Armed Men Kidnap 15 Girls in Southeastern Niger
NIAMEY, Niger — Armed men kidnapped 15 girls overnight in southeastern Niger, the local mayor said on Saturday.
Boukar Mani Orthe, the mayor of Toumour in the Diffa Region of Niger near the border with Nigeria, said about 50 unidentified armed men had seized the girls in a village about six miles from the town center.
There was no claim of responsibility, but Boko Haram, the Islamist extremist group, has used mass kidnappings of students as a tactic to terrorize the population.
In Cameroon earlier this month, dozens of students kidnapped from a boarding school were freed after being held hostage for about two days, according to local and military officials.
Boko Haram was not suspected of being behind the school kidnapping.
On Thursday, fighters suspected of belonging to Boko Haram killed eight people working at a water well site in Toumour operated by Foraco, a French drilling company.
“Last night at 2 a.m. local time, a group of terrorists attacked the small building where a Foraco team was sleeping and killed seven of them, plus one civil servant,” the company said in a statement.
Five other employees were wounded, with two in serious condition, it said. The workers were drilling two deep wells in the region for the water ministry.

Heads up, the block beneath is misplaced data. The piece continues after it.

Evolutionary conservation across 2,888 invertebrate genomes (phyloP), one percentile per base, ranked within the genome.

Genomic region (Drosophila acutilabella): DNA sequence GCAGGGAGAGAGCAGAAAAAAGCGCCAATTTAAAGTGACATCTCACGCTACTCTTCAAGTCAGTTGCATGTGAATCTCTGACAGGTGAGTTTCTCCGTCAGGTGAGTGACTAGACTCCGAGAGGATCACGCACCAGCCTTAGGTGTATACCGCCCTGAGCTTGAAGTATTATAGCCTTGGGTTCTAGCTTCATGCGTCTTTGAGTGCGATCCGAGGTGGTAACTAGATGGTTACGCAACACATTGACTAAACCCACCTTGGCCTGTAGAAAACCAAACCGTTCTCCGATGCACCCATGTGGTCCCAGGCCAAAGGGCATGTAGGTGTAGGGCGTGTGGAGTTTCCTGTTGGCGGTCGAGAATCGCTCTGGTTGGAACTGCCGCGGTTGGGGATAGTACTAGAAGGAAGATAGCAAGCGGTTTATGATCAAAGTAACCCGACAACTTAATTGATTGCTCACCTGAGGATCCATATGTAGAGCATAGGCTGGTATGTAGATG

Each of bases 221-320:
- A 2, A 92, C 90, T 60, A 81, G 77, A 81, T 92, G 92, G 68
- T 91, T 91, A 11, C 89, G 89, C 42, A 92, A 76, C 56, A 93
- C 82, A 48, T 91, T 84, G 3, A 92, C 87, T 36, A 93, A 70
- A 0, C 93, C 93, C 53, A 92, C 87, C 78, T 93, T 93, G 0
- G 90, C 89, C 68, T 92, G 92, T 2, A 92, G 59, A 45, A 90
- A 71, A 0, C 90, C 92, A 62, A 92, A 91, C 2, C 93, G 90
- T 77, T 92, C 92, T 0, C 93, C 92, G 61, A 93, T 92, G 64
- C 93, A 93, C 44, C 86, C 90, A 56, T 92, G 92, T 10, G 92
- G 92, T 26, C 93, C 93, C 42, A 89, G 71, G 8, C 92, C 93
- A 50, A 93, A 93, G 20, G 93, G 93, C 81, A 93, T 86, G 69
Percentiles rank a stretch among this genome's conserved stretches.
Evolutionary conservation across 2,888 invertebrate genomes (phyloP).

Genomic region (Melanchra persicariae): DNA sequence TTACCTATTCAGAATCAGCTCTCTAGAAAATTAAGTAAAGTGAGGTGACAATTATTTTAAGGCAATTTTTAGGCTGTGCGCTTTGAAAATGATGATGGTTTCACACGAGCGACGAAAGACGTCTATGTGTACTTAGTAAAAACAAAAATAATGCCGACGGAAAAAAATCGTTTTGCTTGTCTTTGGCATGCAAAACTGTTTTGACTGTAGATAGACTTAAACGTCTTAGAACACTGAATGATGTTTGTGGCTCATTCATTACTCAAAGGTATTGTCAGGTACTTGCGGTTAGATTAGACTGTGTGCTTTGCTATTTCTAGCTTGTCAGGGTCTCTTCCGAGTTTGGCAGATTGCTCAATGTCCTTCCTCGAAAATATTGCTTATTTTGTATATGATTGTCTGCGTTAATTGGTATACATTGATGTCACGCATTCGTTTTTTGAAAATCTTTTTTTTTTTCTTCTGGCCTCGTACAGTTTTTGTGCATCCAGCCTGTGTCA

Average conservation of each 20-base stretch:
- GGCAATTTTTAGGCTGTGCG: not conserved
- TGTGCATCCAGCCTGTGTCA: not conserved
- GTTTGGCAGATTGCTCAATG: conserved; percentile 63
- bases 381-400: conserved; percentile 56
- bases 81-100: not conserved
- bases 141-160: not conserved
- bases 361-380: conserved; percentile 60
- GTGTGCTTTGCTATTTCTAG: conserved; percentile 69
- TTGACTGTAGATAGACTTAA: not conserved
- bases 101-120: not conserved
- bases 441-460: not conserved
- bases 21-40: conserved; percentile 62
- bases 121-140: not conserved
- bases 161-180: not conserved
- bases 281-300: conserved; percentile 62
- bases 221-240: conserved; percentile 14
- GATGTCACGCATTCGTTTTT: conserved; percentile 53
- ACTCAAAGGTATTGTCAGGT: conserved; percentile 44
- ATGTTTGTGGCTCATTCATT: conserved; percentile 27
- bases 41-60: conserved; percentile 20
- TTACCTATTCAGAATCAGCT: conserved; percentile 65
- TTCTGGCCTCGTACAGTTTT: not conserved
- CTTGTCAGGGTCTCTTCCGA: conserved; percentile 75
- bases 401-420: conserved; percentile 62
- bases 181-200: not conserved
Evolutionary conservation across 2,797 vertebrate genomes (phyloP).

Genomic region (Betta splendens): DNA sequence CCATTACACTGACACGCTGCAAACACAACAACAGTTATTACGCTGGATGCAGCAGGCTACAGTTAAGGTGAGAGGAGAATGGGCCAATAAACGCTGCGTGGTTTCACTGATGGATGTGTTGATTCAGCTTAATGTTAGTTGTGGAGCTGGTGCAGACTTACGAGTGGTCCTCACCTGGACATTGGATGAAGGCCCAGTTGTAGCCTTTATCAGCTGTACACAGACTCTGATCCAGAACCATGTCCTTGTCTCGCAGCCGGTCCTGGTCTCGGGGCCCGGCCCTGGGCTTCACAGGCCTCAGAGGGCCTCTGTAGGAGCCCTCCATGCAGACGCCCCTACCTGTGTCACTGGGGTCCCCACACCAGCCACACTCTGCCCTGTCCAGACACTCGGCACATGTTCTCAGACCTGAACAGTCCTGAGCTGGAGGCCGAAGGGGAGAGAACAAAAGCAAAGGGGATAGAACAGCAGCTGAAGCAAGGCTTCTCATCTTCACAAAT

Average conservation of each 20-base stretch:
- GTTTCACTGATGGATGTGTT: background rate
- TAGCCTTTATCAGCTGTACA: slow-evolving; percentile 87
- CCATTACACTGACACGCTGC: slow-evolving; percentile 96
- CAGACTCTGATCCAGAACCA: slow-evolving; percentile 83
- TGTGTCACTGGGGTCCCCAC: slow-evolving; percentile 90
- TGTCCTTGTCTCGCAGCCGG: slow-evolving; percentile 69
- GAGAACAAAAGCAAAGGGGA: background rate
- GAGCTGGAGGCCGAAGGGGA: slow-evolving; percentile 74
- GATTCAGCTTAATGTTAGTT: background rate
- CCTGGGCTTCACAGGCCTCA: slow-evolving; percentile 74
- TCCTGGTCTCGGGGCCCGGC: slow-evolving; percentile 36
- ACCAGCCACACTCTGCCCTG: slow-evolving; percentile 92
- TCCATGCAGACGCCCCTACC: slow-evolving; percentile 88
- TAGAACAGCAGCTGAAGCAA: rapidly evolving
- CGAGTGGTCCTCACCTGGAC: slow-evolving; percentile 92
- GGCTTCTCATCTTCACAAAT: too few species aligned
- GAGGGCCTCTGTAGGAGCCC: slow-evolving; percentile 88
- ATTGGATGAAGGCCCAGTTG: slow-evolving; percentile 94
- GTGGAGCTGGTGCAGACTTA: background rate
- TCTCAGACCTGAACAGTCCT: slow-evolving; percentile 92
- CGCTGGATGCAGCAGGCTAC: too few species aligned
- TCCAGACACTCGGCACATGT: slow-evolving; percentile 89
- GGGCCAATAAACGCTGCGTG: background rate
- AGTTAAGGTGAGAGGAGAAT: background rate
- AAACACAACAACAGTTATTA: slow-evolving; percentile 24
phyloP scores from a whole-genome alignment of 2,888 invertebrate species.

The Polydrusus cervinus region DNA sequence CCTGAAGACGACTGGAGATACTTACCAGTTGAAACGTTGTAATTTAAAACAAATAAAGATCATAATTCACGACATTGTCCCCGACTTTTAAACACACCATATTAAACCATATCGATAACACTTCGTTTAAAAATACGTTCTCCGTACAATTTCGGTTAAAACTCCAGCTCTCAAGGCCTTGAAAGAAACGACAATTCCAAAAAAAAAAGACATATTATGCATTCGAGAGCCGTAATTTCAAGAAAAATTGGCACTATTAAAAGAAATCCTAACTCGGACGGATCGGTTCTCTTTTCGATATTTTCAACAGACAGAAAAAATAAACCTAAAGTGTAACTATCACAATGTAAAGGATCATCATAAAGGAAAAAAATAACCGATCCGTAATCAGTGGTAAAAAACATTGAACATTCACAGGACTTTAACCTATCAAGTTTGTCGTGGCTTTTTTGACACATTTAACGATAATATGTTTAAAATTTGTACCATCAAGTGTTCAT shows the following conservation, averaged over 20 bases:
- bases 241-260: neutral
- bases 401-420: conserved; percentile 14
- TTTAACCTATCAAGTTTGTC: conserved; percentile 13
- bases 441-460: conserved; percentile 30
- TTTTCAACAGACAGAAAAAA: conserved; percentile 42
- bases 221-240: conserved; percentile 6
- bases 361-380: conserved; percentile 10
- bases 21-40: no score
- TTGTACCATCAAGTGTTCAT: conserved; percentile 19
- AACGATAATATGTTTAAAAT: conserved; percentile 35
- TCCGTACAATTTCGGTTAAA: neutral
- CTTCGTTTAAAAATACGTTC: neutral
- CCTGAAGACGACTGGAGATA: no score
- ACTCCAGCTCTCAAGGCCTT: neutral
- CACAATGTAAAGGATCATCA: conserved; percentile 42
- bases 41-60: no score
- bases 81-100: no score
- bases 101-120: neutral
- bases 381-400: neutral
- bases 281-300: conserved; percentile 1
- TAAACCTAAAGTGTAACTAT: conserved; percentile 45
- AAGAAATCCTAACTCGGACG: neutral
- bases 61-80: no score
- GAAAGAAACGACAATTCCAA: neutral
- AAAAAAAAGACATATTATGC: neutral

Boko Haram has been waging an insurrection since 2009 that is aimed at establishing an Islamic state in northeast Nigeria. It has launched repeated attacks into neighboring Niger, Chad and Cameroon.
The violence has killed thousands of civilians and forced millions to flee their homes in the large Lake Chad basin region.
Nigeria’s military on Saturday acknowledged a major attack against it by Islamic extremists after opposition lawmakers said 44 soldiers were killed, while public pressure on President Muhammadu Buhari grew over the failure of his pledge to defeat Boko Haram, according to The Associated Press.
The military statement issued overnight did not say how many were dead after the Nov. 18 attack in Metele in the northeast, but it dismissed news reports citing even higher tolls and described the situation as under control. Nigeria is often reluctant to expose the number of casualties after such attacks.
As Mr. Buhari faces growing pressure over insecurity ahead of next year’s presidential election, an aide said the president had summoned military chiefs and sent the defense minister to neighboring Chad for an “urgent meeting” with President Idriss Déby. A multinational force combating Boko Haram is based in Chad.
Nigeria’s leader is “worried by Boko Haram’s renewed attacks on military bases,” the aide, Bashir Ahmad, said on Twitter.
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